It proceeded not to play the way it did the first time she played it for most of the rest of the book. The sole interesting part of the book for me was the visit to the Grotrian factory (something I would not mind doing in general). The long discussions with the technicians she got to look at the piano, the piano dealer, they wore me out. Early in the book, one technician said it was a question of tuning. The piano was fixed by it being tuned by him a particular way near the end of the book. I struggle to understand why I had to read through 370 pages include a discussion of Rudolf Steiner in the section around trying to understand the science about why some people are affected by some pianos. That was depressing.

I can’t understand the reviews I have seen about this book. Some wisely suggest it is for lovers of pianos. Not this one anyway but then since I don’t like Bartók my credentials are in doubt.

Lucid yet lyrical, analytical yet deeply affecting

Quite. I don’t quite agree with the Washington Post

I don’t especially recommend reading this. I was deeply frustrated by the descriptions of what technicians were doing to the piano. Maybe it’s because I grew up in Europe and of course it is different here, but I would not be happy to see technicians doing what they were doing to the hammers on that piano. I didn’t feel on the same journey in terms of a dream piano. It’s well written. It is somewhat of a fairy story. It is too close and too wrong for me. Other people clearly enjoyed it. Not me.

The learning period of a piece

I’ve been working a piece of music lately – one of Mendelssohn’s Gondellieder – I’ve already written about it here – and in the context of some content I have seen on the question of exam preparation and general repertoire learning, I want to comment some discussions around how long it should take you to learn a piece of music. This piece has taken longer than I would like and there are a couple of reasons for this. I intend to figure out a way to do a youtube video on this later.

I tend to think a lot of questions like this come from adult learners with not a lot of confidence. I seem parallel questions from other people who “played until they had to give up for practical/academic reasons” about 20 years ago and are concerned it is too late to pick it up again. Is it really gone?

Chris Maene Piano Collection
Here are some nice historic pianos to break the wall of text.

I’ve also been looking at online teachers who teach to one or other of the grading system. The teacher in question does excellent supporting youtube videos as does the teacher whose video about how long it should take to be learning pieces so arguably, they are arguing from experience and I am arguing from my reality which might be difficult. The Mendelssohn has taken longer than I expected from the outset and even so I am not in favour of blanket statements that the process of learning the notes and perfecting the delivery of said piece should only take 8 weeks for the most part provided you practice X time per day. Otherwise it is too hard. Alternatively, the idea that you should be able to prepare exam pieces in 4 to 6 weeks is equally ambitious.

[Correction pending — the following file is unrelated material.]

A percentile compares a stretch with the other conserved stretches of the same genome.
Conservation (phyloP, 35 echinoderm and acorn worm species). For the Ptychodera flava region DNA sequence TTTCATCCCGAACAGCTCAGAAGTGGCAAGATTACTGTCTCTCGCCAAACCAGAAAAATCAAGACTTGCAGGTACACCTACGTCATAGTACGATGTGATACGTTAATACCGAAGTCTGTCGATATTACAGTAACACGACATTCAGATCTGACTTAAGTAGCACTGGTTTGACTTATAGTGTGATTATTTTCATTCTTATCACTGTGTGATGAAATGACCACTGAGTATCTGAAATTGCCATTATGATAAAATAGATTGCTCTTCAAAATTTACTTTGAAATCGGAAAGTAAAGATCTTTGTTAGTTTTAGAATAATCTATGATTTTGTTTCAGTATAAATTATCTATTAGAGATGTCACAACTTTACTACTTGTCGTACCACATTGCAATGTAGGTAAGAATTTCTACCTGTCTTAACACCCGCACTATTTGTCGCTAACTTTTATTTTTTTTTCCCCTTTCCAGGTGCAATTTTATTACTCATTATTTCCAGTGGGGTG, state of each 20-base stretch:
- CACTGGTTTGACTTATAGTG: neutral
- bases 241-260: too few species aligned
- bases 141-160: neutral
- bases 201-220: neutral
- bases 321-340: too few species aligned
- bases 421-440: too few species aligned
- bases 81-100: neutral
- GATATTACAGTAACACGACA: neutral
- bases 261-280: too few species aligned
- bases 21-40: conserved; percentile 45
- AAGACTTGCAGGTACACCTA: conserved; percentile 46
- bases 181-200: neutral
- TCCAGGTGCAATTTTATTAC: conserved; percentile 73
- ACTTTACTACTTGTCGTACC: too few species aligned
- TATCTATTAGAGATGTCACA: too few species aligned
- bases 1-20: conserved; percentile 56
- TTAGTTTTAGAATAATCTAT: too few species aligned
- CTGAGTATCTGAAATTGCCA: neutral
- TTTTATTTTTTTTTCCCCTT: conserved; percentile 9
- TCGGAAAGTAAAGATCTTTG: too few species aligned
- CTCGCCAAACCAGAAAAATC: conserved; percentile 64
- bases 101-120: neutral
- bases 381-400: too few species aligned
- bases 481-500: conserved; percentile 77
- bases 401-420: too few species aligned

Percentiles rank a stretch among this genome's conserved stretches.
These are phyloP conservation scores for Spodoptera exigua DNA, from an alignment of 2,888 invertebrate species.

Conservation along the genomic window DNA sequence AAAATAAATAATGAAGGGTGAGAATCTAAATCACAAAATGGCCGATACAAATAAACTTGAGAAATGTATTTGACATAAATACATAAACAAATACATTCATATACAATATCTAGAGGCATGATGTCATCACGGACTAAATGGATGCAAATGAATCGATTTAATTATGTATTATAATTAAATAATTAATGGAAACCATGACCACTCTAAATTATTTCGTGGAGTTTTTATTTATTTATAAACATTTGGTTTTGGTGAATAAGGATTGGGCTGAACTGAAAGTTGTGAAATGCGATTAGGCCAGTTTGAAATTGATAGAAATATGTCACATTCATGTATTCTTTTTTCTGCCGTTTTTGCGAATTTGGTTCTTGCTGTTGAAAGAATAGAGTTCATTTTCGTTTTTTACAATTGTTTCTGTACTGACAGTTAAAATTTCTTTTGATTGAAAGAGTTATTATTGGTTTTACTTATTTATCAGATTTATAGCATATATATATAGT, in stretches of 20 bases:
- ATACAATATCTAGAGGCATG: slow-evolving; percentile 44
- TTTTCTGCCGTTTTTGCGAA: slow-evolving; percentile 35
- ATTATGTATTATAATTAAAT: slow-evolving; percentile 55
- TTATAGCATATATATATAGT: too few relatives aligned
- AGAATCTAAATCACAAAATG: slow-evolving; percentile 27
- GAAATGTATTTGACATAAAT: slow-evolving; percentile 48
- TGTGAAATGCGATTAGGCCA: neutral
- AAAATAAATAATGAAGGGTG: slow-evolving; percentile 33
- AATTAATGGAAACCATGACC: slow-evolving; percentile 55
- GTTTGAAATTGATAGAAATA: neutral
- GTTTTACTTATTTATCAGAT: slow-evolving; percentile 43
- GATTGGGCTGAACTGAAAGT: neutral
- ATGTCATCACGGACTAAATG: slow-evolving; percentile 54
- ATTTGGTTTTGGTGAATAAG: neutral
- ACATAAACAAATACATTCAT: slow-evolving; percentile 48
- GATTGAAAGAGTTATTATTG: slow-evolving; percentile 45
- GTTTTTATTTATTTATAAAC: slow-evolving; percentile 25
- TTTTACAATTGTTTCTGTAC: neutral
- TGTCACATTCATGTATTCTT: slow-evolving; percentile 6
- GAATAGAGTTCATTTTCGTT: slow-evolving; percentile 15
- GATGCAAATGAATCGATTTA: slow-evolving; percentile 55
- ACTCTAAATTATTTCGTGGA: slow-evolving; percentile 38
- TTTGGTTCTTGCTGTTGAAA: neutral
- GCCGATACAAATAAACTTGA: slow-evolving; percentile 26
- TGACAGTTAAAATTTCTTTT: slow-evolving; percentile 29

Most people will, at some point will try a piece that is beyond them. I did that with Rach II at 15 and I put crazy time into parts of its second movement when I was 17. There are a lot of things which feed into the learning process but above all, it doesn’t matter how hard or how easy the process is (honestly, Bach’s WTC Prelude in C is baby level easy for me at this point and I will write about that some day as well).

In one respect, the most important thing for any pianist is to develop a consistent habit that works for them. It’s 9.50pm here as I write this – most evenings I am playing at this point for a while. We put a lot of weight on people’s shoulders. Do Hanon, do scales, do repertoire “in line with your ability” from whence a load of questions about what grade pieces are I guess as people try to work out what is in line with their ability.

For myself, I have a couple of criteria around the learning of the piece and they are as follows:

  • do I like the piece. I’m 50. The exam system put me through hell with pieces I hated when I was about 14 or so.
  • how long is it? The longer the paper, the longer to learn
  • What key is it in? D flat minor? Eh…we won’t be winning any races here.
  • Are there any obvious dragons here? Like big chords and polyrhythms?

Then I do the following:

  • Try to sight read it through, both hands together.
  • Break it into parts and identify initial targets.
  • Work through the individual parts, hands together for preference, but hands separately where it’s not an instinctive piece of music. Unless it’s Bach. Bach, really feel you should play hands together if at all possible.
  • Work through the transitions between parts. I cannot emphasise how important this is.